Then there are some people who talk about taking out a personal loan when they’re getting married or going on a vacation. The only thing you really want to be careful about is that you don’t necessarily want to pay interest on those kinds of occasions — those you ideally want to save for in advance. But I understand that, when it comes to a wedding, there are some expenses you’ll have to put on a credit card. So it might be a good idea to take out a personal loan to help save money on those expenses that you were going to put on your credit card. It’s just another alternative.
As we see healthcare changing and out-of-pockets growing and deductibles getting more expensive, that’s all a huge financial burden on a lot of families. Using a personal loan can be helpful to pay off unplanned incidents such as health care emergencies.
What should one research and understand before considering taking out a personal loan?
There are lenders who will charge up to five percent, so ultimately it comes down to reading all the fine print, researching and comparing. Don’t just run off to one lender and apply. You want to make sure that you’re getting the best interest rate, that you’re understanding what fees, if any, are being charged and that you’re comparing offers.
It’s important to understand what your payments are going to be, when you have to pay off that entire loan, if there are going to be any late fees, what the interest rate is, what the APR is. And figure out if perhaps it’s better to save to make a big purchase than it is to take a loan out and have it now.
What are the risks involved with taking out a personal loan of any kind?
Any time that you request a line of credit, if you aren’t approved, it could dip your credit score. So that’s something to think about. It’s so important for consumers to be aware of what their credit scores are. I recommend that everyone take advantage of getting their free credit score from all three credit bureaus. This way you understand what is on your report and what your score is — that is all going to play a part in what interest rates you get and if you’ll be approved for the loans that you’re applying for.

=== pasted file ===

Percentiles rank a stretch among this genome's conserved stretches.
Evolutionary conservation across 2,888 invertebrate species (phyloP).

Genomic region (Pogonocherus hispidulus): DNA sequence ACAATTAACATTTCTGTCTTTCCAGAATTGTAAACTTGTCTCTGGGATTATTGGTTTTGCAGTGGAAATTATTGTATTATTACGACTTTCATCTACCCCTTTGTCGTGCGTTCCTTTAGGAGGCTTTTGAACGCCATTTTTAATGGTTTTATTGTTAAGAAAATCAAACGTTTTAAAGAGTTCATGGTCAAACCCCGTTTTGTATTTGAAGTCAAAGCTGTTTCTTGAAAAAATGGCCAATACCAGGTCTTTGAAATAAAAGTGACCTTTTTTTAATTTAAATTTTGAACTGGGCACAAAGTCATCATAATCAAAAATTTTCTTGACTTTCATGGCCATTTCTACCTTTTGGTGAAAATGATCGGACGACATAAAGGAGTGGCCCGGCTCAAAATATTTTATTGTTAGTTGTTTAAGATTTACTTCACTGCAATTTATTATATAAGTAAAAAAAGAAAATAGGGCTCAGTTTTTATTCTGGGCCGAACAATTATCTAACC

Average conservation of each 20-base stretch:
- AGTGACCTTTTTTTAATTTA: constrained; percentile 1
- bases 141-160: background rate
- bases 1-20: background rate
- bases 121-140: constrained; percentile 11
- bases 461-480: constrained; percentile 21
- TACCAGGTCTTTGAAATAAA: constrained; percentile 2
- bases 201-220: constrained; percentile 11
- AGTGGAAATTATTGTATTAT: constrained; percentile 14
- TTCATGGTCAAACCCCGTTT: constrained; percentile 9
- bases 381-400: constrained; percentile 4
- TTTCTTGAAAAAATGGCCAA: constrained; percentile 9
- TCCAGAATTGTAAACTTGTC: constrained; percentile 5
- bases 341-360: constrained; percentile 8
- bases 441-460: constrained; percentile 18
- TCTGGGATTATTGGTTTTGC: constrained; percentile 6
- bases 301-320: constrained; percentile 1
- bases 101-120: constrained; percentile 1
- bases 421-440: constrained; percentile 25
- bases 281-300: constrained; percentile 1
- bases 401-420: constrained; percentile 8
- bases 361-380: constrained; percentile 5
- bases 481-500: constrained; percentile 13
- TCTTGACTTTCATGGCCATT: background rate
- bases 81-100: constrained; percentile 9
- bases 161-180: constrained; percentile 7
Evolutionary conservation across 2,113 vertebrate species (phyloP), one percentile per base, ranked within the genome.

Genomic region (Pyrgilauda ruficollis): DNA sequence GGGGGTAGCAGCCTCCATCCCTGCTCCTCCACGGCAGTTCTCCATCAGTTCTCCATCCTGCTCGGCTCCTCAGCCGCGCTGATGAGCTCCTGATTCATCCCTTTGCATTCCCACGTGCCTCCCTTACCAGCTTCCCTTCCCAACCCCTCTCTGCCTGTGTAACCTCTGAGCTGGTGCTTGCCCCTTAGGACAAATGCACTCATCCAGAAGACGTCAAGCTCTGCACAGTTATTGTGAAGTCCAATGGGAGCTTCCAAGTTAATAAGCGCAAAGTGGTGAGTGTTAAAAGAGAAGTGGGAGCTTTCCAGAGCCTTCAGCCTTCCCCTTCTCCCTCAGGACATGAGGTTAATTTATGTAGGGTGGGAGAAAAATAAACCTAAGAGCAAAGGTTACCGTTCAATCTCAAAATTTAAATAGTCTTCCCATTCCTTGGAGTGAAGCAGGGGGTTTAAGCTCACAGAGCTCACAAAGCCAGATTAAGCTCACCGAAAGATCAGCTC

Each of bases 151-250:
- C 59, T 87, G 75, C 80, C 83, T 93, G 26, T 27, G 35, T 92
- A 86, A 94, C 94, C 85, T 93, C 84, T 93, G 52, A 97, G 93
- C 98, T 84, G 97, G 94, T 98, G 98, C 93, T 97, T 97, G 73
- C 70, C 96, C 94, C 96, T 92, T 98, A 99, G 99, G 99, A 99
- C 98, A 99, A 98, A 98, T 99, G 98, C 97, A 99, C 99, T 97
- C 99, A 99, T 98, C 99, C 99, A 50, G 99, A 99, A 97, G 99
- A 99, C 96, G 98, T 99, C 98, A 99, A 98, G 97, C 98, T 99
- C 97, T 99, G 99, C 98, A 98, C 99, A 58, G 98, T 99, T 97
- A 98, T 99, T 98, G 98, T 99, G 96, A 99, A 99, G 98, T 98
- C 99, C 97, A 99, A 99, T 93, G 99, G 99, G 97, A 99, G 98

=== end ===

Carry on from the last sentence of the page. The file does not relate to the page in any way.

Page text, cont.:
What are the benefits of taking out a personal loan?
The best benefits from my perspective, especially if you’re consolidating credit card debt, are that you’re going to get a lower interest rate with a personal loan and it’s a lot easier to manage your payments when you only have one payment at the same time every month rather than a few due at different times throughout the month. That’s when a lot of people get in trouble. They forget when payments are due, the charges on them and what the interest rates are, and they get slapped with late fees, penalties and retroactive interest. That can also ultimately affect your credit score, which can make future borrowing opportunities harder to obtain and more expensive with higher interest rates.
You also know how much is owed every month. It’s not going to be a surprise. And you can’t borrow any more until you’ve paid off that loan. With a credit card, you make your payment but you can still use whatever credit there is left, so that doesn’t limit you or prevent you from digging yourself any deeper into debt.
For a more comprehensive look into what the application process looks like for a personal loan, check out Marcus by Goldman Sachs’ resources here. You’ll be asked for some standard information and Marcus will provide you with some general options — this won’t affect your credit score until you select an option and actually apply with background information like your social security number.
AnnaMarie Houlis is a multimedia journalist and an adventure aficionado with a keen cultural curiosity and an affinity for solo travel. She's an editor by day and a travel blogger at HerReport.org by night.